Tag Archives: Damian Lewis

Homeland – “Tower of David”

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“Tower of David”

October 13th, 2013

It’s been a few months since I watched the first two episodes of Homeland‘s third season. They were made available to press ahead of the show’s panel at the Television Critics Association press tour, which was logical—in that it allowed those in attendance to ask informed questions rather than random guesswork—but also daring. It was daring because in the two episodes screened for critics, Nicholas Brody did not appear for even a brief sequence, and yet Damian Lewis was seated on the panel at the Beverly Hilton.

I tweeted in advance of that panel that I was interested to see how the room responded to this (among other facts about Homeland‘s third season, specifically the increased focus on Morgan Saylor’s Dana), but Showtime was quick to offer clarification: a trailer revealed early footage of Brody’s first appearance in “Tower of David,” and the panel confirmed he would return in the very next episode beyond the ones we had seen. Part of me had expected them to treat Brody’s return as a surprise, leaving his fate open-ended, but from the beginning Brody was something the series was very open about, creating a certain suspense to see how the show planned on reintegrating the character into the narrative.

“Tower of David” works as a structural exercise in character development, drawing a parallel between Brody and Carrie’s respective prisons. However, it fails to acknowledge and mitigate the issues that plagued the two characters’ development last season, leaving an episode that works up until the point you look into the past rather than the present/future.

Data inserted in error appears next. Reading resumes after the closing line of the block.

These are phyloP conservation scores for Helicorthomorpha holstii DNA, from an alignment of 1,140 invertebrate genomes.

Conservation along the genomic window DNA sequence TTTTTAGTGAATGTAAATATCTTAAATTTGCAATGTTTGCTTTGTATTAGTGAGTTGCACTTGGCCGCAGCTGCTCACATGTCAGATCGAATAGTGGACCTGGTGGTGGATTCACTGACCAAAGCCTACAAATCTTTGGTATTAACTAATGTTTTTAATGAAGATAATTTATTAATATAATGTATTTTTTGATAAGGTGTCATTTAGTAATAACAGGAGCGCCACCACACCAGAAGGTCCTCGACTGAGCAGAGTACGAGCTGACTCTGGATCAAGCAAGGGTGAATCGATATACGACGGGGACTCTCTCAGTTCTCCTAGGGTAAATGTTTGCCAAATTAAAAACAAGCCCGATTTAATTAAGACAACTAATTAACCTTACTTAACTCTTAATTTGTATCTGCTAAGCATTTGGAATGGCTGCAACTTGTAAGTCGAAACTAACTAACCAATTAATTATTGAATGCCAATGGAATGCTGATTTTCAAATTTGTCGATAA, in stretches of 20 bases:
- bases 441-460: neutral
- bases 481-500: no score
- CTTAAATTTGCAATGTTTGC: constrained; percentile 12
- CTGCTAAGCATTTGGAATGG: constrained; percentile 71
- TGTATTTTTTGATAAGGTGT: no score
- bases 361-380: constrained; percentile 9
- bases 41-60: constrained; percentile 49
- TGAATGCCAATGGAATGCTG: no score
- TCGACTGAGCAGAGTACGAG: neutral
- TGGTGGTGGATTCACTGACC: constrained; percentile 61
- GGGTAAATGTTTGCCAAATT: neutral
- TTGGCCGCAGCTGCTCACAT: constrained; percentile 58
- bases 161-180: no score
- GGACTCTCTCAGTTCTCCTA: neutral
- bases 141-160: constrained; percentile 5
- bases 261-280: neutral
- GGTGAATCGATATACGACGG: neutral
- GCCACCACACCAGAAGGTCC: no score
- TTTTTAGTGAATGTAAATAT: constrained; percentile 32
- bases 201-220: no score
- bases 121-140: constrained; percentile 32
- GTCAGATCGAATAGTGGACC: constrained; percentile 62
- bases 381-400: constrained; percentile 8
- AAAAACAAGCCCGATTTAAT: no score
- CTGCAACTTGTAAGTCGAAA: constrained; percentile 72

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Season Premiere: Homeland – “The Smile”

“The Smile”

September 30th, 2012

Carrie’s life is just getting back on track when we rejoin her narrative. She’s living in her sister’s house, spending time with the family and teaching English as a Second Language. And so when the CIA comes calling, asking her to fly to Lebanon and engage a former contact, it asks her to return to the life she’s been trying to avoid.

Similarly, Brody is moving forward with his life as a congressman hoping that his relationship with Abu Nazir won’t become an active part in his life. He wants to believe that his subtle influence of policy is his role in the larger game, that his way of protecting Isa’s memory is to find ways to keep the same kind of attack from happening again. And so when he is contacted by one of Abu Nazir’s people to play a role in the planned attack in retaliation for the Israeli strikes on Iran, he’s forced back to that moment when he almost pulled the trigger. There, he was killing men responsible for the killing of innocents; now, he’s being asked to play a role in the killing of innocents in response.

“The Smile” asks us who these characters are in light of these new circumstances, testing their new identities based on their old lives. Does Brody still believe what he used to believe? Does Carrie still desire to live on the edge even once she’s spent time on stable ground? By combining the introduction of the season’s over-arching plot with this character study, “The Smile” serves as the perfect reintroduction to this world and the characters operating within it.

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